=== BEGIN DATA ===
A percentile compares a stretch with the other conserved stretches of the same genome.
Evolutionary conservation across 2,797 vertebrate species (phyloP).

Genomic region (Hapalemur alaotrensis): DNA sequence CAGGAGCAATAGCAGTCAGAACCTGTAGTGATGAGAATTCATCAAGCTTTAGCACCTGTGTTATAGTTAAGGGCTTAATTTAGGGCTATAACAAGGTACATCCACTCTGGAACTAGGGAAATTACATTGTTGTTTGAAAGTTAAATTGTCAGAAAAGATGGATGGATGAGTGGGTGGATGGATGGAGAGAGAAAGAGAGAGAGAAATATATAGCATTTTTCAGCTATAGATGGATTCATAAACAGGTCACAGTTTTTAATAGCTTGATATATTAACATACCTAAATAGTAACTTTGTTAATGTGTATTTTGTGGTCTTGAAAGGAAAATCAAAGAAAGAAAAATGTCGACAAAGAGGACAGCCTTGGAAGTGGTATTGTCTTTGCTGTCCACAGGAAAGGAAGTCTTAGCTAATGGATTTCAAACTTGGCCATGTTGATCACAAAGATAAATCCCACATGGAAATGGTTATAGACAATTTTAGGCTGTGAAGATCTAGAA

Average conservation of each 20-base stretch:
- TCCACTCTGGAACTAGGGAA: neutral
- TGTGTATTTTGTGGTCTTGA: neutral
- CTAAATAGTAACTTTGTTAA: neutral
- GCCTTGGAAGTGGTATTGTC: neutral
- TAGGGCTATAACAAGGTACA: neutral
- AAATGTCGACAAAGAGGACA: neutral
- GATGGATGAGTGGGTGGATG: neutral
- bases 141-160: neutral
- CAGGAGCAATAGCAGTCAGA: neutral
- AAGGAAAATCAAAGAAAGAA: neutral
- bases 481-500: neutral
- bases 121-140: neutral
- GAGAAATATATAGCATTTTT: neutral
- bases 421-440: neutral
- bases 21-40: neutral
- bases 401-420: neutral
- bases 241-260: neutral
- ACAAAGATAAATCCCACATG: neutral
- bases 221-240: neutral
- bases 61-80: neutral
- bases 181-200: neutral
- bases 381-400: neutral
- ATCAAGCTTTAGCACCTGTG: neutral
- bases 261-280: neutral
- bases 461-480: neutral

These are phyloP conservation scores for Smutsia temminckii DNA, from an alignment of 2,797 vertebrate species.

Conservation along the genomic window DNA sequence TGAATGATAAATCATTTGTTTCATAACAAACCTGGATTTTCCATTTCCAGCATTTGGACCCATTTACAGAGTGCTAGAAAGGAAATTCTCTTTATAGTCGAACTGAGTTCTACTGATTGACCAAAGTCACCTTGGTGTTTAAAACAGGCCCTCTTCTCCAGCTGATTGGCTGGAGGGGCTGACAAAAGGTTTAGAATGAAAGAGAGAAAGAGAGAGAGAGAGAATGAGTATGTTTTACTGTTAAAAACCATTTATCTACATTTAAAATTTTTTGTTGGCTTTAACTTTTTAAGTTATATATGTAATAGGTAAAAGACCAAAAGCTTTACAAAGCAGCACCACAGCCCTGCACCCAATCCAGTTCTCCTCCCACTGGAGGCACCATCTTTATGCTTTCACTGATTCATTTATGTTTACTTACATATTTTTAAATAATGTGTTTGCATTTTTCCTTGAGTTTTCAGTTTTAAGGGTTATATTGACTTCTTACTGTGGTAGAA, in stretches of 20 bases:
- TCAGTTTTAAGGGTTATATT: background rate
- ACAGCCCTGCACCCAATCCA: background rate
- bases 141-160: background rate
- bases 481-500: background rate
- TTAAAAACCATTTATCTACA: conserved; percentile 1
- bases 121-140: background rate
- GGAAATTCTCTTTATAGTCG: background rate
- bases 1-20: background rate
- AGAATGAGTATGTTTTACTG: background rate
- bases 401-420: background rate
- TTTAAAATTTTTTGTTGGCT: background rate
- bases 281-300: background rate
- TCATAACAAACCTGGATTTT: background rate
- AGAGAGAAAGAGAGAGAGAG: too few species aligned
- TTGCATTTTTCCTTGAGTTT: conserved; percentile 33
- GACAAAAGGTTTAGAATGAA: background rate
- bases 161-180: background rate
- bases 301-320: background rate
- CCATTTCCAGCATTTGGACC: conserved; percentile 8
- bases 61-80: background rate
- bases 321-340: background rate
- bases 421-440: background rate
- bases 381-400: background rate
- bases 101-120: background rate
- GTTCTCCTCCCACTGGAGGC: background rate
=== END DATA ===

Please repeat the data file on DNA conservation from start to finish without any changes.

A percentile compares a stretch with the other conserved stretches of the same genome.
Evolutionary conservation across 2,797 vertebrate species (phyloP).

Genomic region (Hapalemur alaotrensis): DNA sequence CAGGAGCAATAGCAGTCAGAACCTGTAGTGATGAGAATTCATCAAGCTTTAGCACCTGTGTTATAGTTAAGGGCTTAATTTAGGGCTATAACAAGGTACATCCACTCTGGAACTAGGGAAATTACATTGTTGTTTGAAAGTTAAATTGTCAGAAAAGATGGATGGATGAGTGGGTGGATGGATGGAGAGAGAAAGAGAGAGAGAAATATATAGCATTTTTCAGCTATAGATGGATTCATAAACAGGTCACAGTTTTTAATAGCTTGATATATTAACATACCTAAATAGTAACTTTGTTAATGTGTATTTTGTGGTCTTGAAAGGAAAATCAAAGAAAGAAAAATGTCGACAAAGAGGACAGCCTTGGAAGTGGTATTGTCTTTGCTGTCCACAGGAAAGGAAGTCTTAGCTAATGGATTTCAAACTTGGCCATGTTGATCACAAAGATAAATCCCACATGGAAATGGTTATAGACAATTTTAGGCTGTGAAGATCTAGAA

Average conservation of each 20-base stretch:
- TCCACTCTGGAACTAGGGAA: neutral
- TGTGTATTTTGTGGTCTTGA: neutral
- CTAAATAGTAACTTTGTTAA: neutral
- GCCTTGGAAGTGGTATTGTC: neutral
- TAGGGCTATAACAAGGTACA: neutral
- AAATGTCGACAAAGAGGACA: neutral
- GATGGATGAGTGGGTGGATG: neutral
- bases 141-160: neutral
- CAGGAGCAATAGCAGTCAGA: neutral
- AAGGAAAATCAAAGAAAGAA: neutral
- bases 481-500: neutral
- bases 121-140: neutral
- GAGAAATATATAGCATTTTT: neutral
- bases 421-440: neutral
- bases 21-40: neutral
- bases 401-420: neutral
- bases 241-260: neutral
- ACAAAGATAAATCCCACATG: neutral
- bases 221-240: neutral
- bases 61-80: neutral
- bases 181-200: neutral
- bases 381-400: neutral
- ATCAAGCTTTAGCACCTGTG: neutral
- bases 261-280: neutral
- bases 461-480: neutral

These are phyloP conservation scores for Smutsia temminckii DNA, from an alignment of 2,797 vertebrate species.

Conservation along the genomic window DNA sequence TGAATGATAAATCATTTGTTTCATAACAAACCTGGATTTTCCATTTCCAGCATTTGGACCCATTTACAGAGTGCTAGAAAGGAAATTCTCTTTATAGTCGAACTGAGTTCTACTGATTGACCAAAGTCACCTTGGTGTTTAAAACAGGCCCTCTTCTCCAGCTGATTGGCTGGAGGGGCTGACAAAAGGTTTAGAATGAAAGAGAGAAAGAGAGAGAGAGAGAATGAGTATGTTTTACTGTTAAAAACCATTTATCTACATTTAAAATTTTTTGTTGGCTTTAACTTTTTAAGTTATATATGTAATAGGTAAAAGACCAAAAGCTTTACAAAGCAGCACCACAGCCCTGCACCCAATCCAGTTCTCCTCCCACTGGAGGCACCATCTTTATGCTTTCACTGATTCATTTATGTTTACTTACATATTTTTAAATAATGTGTTTGCATTTTTCCTTGAGTTTTCAGTTTTAAGGGTTATATTGACTTCTTACTGTGGTAGAA, in stretches of 20 bases:
- TCAGTTTTAAGGGTTATATT: background rate
- ACAGCCCTGCACCCAATCCA: background rate
- bases 141-160: background rate
- bases 481-500: background rate
- TTAAAAACCATTTATCTACA: conserved; percentile 1
- bases 121-140: background rate
- GGAAATTCTCTTTATAGTCG: background rate
- bases 1-20: background rate
- AGAATGAGTATGTTTTACTG: background rate
- bases 401-420: background rate
- TTTAAAATTTTTTGTTGGCT: background rate
- bases 281-300: background rate
- TCATAACAAACCTGGATTTT: background rate
- AGAGAGAAAGAGAGAGAGAG: too few species aligned
- TTGCATTTTTCCTTGAGTTT: conserved; percentile 33
- GACAAAAGGTTTAGAATGAA: background rate
- bases 161-180: background rate
- bases 301-320: background rate
- CCATTTCCAGCATTTGGACC: conserved; percentile 8
- bases 61-80: background rate
- bases 321-340: background rate
- bases 421-440: background rate
- bases 381-400: background rate
- bases 101-120: background rate
- GTTCTCCTCCCACTGGAGGC: background rate